Sloan Fellowship on Aging and Work: Background and Significance

While virtually all countries around the globe are aging, the recognition of the relatively new phenomena of “aging societies” with its consequences for the well-being of entire populations is just becoming clear. Some countries like Germany and France have had over half a century to adapt to this demographic transition. Other countries have only experienced this in recent decades as a result of both increases in longevity, and even more importantly, decreases in fertility. China, Korea, and Thailand are among the well-studied countries that have had rapid demographic transitions. The United States stands in the middle of this transition (Kinsella and He 2009). Understanding the challenges of this demographic change— especially in terms of labor practices and policies—calls for a major multidisciplinary effort from the population sciences including public health, economics and other social science fields.

The Harvard Center for Population and Development Studies (HCPDS) uses a multidisciplinary approach, integrating population health, and social and economic sciences to provide the best empirical evidence about the causes and consequences of population aging to labor policies, family dynamics, and community resilience. While economists have tackled these issues in recent years, they have focused primarily on matters related to pensions and retirement. Today, there is an urgent need to build on the recent advances in population health sciences, demography, and allied social science, and integrate them synergistically with economics. The HCPDS is uniquely positioned to identify and mentor junior scholars who will explore when and how demographic conditions create opportunities for people to work longer and to lead healthier lives in old age.

The Demographic Facts: Changes in longevity and fertility over the past 50 years

Since the 1950s, the United States has seen a ten-year increase in life expectancy at birth. That increase has been coupled with a substantial change in fertility between the baby boom years, when fertility rates were 118 per 1000, compared to 2013 when they hit a low of 63—almost half of what they were was 60 years earlier. Furthermore, whereas only half the people who paid into social security mid-century could expect to survive to reap the benefits post-retirement, now almost all men and women will live long enough to receive benefits.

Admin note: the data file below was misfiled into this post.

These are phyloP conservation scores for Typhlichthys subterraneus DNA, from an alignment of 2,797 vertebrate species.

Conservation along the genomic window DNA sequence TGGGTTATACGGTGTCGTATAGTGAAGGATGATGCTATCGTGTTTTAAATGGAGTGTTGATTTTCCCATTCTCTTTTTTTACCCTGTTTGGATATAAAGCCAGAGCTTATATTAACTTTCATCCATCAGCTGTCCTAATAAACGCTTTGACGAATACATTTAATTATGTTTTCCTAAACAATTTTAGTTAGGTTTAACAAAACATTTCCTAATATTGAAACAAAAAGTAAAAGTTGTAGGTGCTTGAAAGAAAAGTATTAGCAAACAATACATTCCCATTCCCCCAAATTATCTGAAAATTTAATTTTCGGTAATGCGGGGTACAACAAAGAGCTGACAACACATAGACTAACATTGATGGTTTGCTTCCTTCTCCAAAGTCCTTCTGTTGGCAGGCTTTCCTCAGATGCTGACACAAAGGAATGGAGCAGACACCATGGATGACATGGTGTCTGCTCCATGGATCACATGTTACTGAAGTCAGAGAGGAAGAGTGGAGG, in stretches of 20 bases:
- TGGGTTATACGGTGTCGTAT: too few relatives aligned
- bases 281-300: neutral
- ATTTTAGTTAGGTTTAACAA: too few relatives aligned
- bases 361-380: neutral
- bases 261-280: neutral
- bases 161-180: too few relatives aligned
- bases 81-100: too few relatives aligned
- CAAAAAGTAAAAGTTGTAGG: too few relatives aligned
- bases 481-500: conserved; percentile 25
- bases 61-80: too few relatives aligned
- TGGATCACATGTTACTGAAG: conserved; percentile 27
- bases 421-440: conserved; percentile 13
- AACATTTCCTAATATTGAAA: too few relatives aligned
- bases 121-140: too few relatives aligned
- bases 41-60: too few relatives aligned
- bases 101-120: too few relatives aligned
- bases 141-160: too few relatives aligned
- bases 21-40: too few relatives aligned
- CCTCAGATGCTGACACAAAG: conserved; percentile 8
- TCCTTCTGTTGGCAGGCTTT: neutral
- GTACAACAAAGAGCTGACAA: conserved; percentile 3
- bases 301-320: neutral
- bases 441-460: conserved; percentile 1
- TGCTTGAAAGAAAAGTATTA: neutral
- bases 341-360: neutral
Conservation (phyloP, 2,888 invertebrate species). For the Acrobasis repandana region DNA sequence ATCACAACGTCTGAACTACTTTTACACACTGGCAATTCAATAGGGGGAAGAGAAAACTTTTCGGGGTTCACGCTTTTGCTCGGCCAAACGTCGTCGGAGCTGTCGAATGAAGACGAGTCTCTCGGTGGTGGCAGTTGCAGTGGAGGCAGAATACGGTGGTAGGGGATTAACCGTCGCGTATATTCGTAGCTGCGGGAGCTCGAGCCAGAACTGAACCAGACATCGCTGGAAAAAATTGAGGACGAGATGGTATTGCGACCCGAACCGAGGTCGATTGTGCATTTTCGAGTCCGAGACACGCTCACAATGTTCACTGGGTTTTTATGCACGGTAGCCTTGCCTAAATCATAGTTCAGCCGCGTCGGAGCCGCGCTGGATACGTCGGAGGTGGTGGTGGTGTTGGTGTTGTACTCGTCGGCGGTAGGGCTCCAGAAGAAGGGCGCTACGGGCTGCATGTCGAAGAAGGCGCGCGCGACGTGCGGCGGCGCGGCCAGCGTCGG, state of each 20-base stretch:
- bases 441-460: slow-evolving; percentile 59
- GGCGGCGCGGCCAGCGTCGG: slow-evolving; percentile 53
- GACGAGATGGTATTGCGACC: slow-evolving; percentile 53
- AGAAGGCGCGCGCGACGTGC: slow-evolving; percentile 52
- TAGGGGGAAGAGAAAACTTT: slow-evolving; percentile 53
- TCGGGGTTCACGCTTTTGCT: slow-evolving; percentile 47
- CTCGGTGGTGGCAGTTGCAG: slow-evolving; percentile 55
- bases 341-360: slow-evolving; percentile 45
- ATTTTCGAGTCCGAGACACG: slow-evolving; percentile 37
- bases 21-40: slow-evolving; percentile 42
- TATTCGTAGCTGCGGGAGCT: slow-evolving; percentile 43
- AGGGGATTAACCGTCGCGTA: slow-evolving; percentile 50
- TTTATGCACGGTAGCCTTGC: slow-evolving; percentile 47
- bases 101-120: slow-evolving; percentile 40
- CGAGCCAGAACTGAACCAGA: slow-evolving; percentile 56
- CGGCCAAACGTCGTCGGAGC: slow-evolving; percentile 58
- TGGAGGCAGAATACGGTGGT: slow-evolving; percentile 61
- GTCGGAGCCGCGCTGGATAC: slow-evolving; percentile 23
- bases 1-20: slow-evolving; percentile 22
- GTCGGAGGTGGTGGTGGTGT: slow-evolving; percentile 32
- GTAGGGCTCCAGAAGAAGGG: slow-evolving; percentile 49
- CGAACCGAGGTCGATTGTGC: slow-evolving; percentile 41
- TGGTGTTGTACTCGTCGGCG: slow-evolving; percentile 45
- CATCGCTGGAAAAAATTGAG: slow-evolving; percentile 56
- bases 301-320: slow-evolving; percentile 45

In 1950, U.S. life expectancy among those who lived long enough to reach age 65 was 12.7 years for men, and 14.7 for women; currently, it is 15.3 and 19.6 for men and women, respectively. Consequently, the concepts of retirement and working into older ages will need to change. This is especially true for women, who live about 5 years longer than men after age 65 and who have spent fewer years in the labor force. More profoundly, when this change in life expectancy is accompanied with changes in labor force participation for women, shifting family dynamics (e.g. the rise of single parenthood and divorce) and rising inequality over the last decades in the U.S., there is an urgent need to think creatively about how to optimally adapt work, labor force participation, and retirement to these diverse needs. A further divide between social classes also exists, with more of those in the upper classes remaining both employed and married than those in lower and working classes, where unemployment and single parenthood continue to rise.

Population sciences over the last decades have played an increasingly important role in understanding both the determinants of aging, and the potential for societies to reframe labor practices at older ages by drawing on the strongest methods and approaches across a number of disciplines. For instance, novel approaches to causal inference that integrate both experimental and observational analytic approaches have been developed in epidemiology (Robins 1997).  These novel approaches share elements with econometric methods.  Public health has a tradition of randomized trials and experimental studies dating back over a century and was one of the first fields to work with statisticians on probability approaches to population health and well-being in early, nationally representative studies. Furthermore, the development of social epidemiology formally integrates epidemiologic methods with both econometric methods and newer approaches in behavioral economics, as well as understanding the biological embedding of social and economic conditions.  These new approaches form a deeper and insightful interdisciplinary approach building on the best methods from several population sciences.